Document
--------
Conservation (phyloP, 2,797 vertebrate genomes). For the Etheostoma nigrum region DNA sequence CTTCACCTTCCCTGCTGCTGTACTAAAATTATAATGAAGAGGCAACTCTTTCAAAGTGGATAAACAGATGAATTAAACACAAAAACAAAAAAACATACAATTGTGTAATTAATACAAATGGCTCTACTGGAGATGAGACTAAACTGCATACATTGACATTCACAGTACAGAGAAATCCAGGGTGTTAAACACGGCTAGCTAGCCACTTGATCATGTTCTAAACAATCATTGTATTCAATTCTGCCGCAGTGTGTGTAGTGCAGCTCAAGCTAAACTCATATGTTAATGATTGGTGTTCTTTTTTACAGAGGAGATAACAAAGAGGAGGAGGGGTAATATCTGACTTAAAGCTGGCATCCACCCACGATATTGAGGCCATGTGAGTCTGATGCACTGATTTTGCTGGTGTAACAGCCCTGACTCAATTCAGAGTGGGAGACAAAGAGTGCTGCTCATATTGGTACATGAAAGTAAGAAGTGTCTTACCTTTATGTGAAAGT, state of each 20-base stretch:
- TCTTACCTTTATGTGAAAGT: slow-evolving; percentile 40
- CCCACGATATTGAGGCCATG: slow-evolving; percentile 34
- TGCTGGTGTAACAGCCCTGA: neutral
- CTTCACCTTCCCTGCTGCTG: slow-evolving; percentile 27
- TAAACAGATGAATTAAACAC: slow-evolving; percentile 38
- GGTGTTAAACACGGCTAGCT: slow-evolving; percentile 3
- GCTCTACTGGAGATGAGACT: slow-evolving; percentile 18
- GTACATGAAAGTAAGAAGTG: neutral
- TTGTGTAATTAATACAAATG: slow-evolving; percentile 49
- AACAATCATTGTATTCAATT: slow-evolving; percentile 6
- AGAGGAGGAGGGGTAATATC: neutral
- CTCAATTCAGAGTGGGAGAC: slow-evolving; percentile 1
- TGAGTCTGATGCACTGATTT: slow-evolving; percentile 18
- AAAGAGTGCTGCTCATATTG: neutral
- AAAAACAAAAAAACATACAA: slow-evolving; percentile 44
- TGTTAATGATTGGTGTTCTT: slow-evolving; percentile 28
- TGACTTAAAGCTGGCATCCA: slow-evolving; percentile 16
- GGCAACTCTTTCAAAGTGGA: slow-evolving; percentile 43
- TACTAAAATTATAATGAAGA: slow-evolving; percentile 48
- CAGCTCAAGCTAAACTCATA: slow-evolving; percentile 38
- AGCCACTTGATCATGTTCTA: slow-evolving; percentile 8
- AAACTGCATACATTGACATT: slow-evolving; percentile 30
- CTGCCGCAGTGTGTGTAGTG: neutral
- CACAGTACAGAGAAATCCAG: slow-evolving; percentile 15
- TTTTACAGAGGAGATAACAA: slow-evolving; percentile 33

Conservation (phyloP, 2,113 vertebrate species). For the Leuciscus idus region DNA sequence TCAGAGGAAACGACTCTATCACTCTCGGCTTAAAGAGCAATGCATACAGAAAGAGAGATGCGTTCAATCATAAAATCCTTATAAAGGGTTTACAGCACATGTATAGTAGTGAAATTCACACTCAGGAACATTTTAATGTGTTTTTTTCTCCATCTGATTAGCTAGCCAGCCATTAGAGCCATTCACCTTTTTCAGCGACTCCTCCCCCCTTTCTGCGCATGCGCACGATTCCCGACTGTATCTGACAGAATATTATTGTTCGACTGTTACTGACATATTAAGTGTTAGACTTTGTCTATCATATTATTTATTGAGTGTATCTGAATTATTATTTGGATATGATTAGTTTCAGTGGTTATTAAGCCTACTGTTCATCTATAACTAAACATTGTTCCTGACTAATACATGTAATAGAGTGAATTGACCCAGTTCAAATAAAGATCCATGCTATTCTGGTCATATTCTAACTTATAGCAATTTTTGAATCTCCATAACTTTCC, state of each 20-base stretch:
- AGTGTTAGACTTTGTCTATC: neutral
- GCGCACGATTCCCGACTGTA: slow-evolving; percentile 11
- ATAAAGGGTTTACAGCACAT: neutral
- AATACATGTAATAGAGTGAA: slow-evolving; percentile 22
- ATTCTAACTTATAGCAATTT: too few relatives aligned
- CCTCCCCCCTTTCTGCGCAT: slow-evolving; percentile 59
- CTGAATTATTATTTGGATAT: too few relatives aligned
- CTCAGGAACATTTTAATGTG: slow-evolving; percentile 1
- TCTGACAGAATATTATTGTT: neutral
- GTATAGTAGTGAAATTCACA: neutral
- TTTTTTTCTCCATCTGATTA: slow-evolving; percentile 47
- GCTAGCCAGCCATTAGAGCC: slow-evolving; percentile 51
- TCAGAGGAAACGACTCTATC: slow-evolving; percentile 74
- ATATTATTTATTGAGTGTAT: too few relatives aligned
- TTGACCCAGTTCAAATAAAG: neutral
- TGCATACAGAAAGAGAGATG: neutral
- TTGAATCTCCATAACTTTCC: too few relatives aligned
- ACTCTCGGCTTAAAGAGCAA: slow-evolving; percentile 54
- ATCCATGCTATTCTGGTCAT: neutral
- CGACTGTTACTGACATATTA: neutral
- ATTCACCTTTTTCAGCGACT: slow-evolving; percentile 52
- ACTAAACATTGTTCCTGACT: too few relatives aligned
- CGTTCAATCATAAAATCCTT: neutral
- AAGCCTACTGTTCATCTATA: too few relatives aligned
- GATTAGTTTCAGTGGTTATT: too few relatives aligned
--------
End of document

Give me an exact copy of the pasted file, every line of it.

Conservation (phyloP, 2,797 vertebrate genomes). For the Etheostoma nigrum region DNA sequence CTTCACCTTCCCTGCTGCTGTACTAAAATTATAATGAAGAGGCAACTCTTTCAAAGTGGATAAACAGATGAATTAAACACAAAAACAAAAAAACATACAATTGTGTAATTAATACAAATGGCTCTACTGGAGATGAGACTAAACTGCATACATTGACATTCACAGTACAGAGAAATCCAGGGTGTTAAACACGGCTAGCTAGCCACTTGATCATGTTCTAAACAATCATTGTATTCAATTCTGCCGCAGTGTGTGTAGTGCAGCTCAAGCTAAACTCATATGTTAATGATTGGTGTTCTTTTTTACAGAGGAGATAACAAAGAGGAGGAGGGGTAATATCTGACTTAAAGCTGGCATCCACCCACGATATTGAGGCCATGTGAGTCTGATGCACTGATTTTGCTGGTGTAACAGCCCTGACTCAATTCAGAGTGGGAGACAAAGAGTGCTGCTCATATTGGTACATGAAAGTAAGAAGTGTCTTACCTTTATGTGAAAGT, state of each 20-base stretch:
- TCTTACCTTTATGTGAAAGT: slow-evolving; percentile 40
- CCCACGATATTGAGGCCATG: slow-evolving; percentile 34
- TGCTGGTGTAACAGCCCTGA: neutral
- CTTCACCTTCCCTGCTGCTG: slow-evolving; percentile 27
- TAAACAGATGAATTAAACAC: slow-evolving; percentile 38
- GGTGTTAAACACGGCTAGCT: slow-evolving; percentile 3
- GCTCTACTGGAGATGAGACT: slow-evolving; percentile 18
- GTACATGAAAGTAAGAAGTG: neutral
- TTGTGTAATTAATACAAATG: slow-evolving; percentile 49
- AACAATCATTGTATTCAATT: slow-evolving; percentile 6
- AGAGGAGGAGGGGTAATATC: neutral
- CTCAATTCAGAGTGGGAGAC: slow-evolving; percentile 1
- TGAGTCTGATGCACTGATTT: slow-evolving; percentile 18
- AAAGAGTGCTGCTCATATTG: neutral
- AAAAACAAAAAAACATACAA: slow-evolving; percentile 44
- TGTTAATGATTGGTGTTCTT: slow-evolving; percentile 28
- TGACTTAAAGCTGGCATCCA: slow-evolving; percentile 16
- GGCAACTCTTTCAAAGTGGA: slow-evolving; percentile 43
- TACTAAAATTATAATGAAGA: slow-evolving; percentile 48
- CAGCTCAAGCTAAACTCATA: slow-evolving; percentile 38
- AGCCACTTGATCATGTTCTA: slow-evolving; percentile 8
- AAACTGCATACATTGACATT: slow-evolving; percentile 30
- CTGCCGCAGTGTGTGTAGTG: neutral
- CACAGTACAGAGAAATCCAG: slow-evolving; percentile 15
- TTTTACAGAGGAGATAACAA: slow-evolving; percentile 33

Conservation (phyloP, 2,113 vertebrate species). For the Leuciscus idus region DNA sequence TCAGAGGAAACGACTCTATCACTCTCGGCTTAAAGAGCAATGCATACAGAAAGAGAGATGCGTTCAATCATAAAATCCTTATAAAGGGTTTACAGCACATGTATAGTAGTGAAATTCACACTCAGGAACATTTTAATGTGTTTTTTTCTCCATCTGATTAGCTAGCCAGCCATTAGAGCCATTCACCTTTTTCAGCGACTCCTCCCCCCTTTCTGCGCATGCGCACGATTCCCGACTGTATCTGACAGAATATTATTGTTCGACTGTTACTGACATATTAAGTGTTAGACTTTGTCTATCATATTATTTATTGAGTGTATCTGAATTATTATTTGGATATGATTAGTTTCAGTGGTTATTAAGCCTACTGTTCATCTATAACTAAACATTGTTCCTGACTAATACATGTAATAGAGTGAATTGACCCAGTTCAAATAAAGATCCATGCTATTCTGGTCATATTCTAACTTATAGCAATTTTTGAATCTCCATAACTTTCC, state of each 20-base stretch:
- AGTGTTAGACTTTGTCTATC: neutral
- GCGCACGATTCCCGACTGTA: slow-evolving; percentile 11
- ATAAAGGGTTTACAGCACAT: neutral
- AATACATGTAATAGAGTGAA: slow-evolving; percentile 22
- ATTCTAACTTATAGCAATTT: too few relatives aligned
- CCTCCCCCCTTTCTGCGCAT: slow-evolving; percentile 59
- CTGAATTATTATTTGGATAT: too few relatives aligned
- CTCAGGAACATTTTAATGTG: slow-evolving; percentile 1
- TCTGACAGAATATTATTGTT: neutral
- GTATAGTAGTGAAATTCACA: neutral
- TTTTTTTCTCCATCTGATTA: slow-evolving; percentile 47
- GCTAGCCAGCCATTAGAGCC: slow-evolving; percentile 51
- TCAGAGGAAACGACTCTATC: slow-evolving; percentile 74
- ATATTATTTATTGAGTGTAT: too few relatives aligned
- TTGACCCAGTTCAAATAAAG: neutral
- TGCATACAGAAAGAGAGATG: neutral
- TTGAATCTCCATAACTTTCC: too few relatives aligned
- ACTCTCGGCTTAAAGAGCAA: slow-evolving; percentile 54
- ATCCATGCTATTCTGGTCAT: neutral
- CGACTGTTACTGACATATTA: neutral
- ATTCACCTTTTTCAGCGACT: slow-evolving; percentile 52
- ACTAAACATTGTTCCTGACT: too few relatives aligned
- CGTTCAATCATAAAATCCTT: neutral
- AAGCCTACTGTTCATCTATA: too few relatives aligned
- GATTAGTTTCAGTGGTTATT: too few relatives aligned